Your job interview etiquette or lack of it will not go unnoticed by respectable employers.
Whether you’re a seasoned professional, new to the job market or returning to work, it’s always a good idea to brush up on the basics of interview etiquette.
Proper interview etiquette may be second nature to you, but…
it’s still a good idea to do a quick self-assessment to make sure nothing slips through the cracks.
You’d be surprised how often you are judged by your body language or other personality quirks.
We all have them, but once you become aware of your mannerisms, you can over compensate for them during your interview to better reflect the real you.
Pearl of Wisdom: Nearly one-third (32%) of chief financial officers recently polled said that job seekers are more likely to slip up during their interview than at any other time during the hiring process. Little subtleties in your personality or mannerisms aren’t so little…so don’t take them for granted.
Here are eleven essentials from worldjobtrends to help you shine on the big day:
Taking time to prepare is the most conscientious thing you can do before an interview. A job opening at a company typically indicates a real need for more people, meaning that the individuals you’re interviewing with are taking time from their schedules to speak with you. The best way to be respectful of this time is to arrive fully prepared to answer their questions and ask your own insightful questions.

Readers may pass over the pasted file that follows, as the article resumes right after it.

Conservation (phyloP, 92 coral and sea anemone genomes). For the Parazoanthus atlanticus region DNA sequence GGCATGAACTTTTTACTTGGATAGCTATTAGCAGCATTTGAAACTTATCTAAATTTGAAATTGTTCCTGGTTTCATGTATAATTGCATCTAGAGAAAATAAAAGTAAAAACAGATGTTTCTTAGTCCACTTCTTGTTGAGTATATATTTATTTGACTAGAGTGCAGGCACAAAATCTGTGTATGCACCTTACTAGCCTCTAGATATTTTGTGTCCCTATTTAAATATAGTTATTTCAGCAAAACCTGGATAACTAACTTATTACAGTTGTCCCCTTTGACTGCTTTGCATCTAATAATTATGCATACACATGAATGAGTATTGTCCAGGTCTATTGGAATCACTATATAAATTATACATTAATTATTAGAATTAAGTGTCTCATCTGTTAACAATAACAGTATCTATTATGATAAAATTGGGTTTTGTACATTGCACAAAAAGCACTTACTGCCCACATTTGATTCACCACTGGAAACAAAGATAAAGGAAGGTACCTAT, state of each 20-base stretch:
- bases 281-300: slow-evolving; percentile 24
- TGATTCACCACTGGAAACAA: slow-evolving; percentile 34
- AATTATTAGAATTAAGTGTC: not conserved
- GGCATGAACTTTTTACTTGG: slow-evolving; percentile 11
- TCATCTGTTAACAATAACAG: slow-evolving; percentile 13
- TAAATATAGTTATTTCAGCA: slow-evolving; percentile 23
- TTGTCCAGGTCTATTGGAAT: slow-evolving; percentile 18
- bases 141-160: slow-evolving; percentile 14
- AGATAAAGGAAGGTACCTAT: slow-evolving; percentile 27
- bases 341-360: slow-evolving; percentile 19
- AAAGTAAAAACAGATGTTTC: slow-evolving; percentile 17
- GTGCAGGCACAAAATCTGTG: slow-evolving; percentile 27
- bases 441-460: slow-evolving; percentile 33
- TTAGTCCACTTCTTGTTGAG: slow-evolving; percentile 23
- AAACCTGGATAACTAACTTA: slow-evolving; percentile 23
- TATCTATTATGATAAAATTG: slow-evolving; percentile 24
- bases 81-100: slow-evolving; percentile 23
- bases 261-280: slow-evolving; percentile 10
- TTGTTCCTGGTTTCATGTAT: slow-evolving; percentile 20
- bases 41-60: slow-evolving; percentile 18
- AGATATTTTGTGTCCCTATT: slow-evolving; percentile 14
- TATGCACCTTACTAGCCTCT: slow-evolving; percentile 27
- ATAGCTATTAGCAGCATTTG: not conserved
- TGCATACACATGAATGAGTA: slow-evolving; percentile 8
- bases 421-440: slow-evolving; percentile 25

2. Make sure your cell phone is off
The last thing you need is a distraction during one of the most important meetings of your life. People can still hear your cell ring in vibrate mode. Better yet…just leave your cell phone in your car.
Right now there is nothing more important than your interview. This could be a life changing moment for you and your family.
3. Treat everyone you meet with respect
This extends to all areas of life, and it remains true in the context of a job interview. From the moment you leave your home on the day of the interview, make a conscious effort to be respectful. Be mindful of how you behave on the commute or in an elevator — no one wins points for cutting off the CEO in the parking lot or failing to hold the door for the hiring manager.
Think ahead of time about how you’ll treat everyone in the office with respect and present yourself well. Security personnel, receptionists and anyone else you encounter on your way to the interview room may be asked to give feedback on you.
4. Let the company take the lead during your interview
Sometimes when your interviewer is soft spoken or laid back you may feel the urge to keep things moving. So, you start taking back some control and the next thing you know, you’re rambling.
Resist this. Let the employer run the show.
If there are periods of silence…just sit there in the silence. If you are well prepared for your interview, relax, you have nothing to worry about.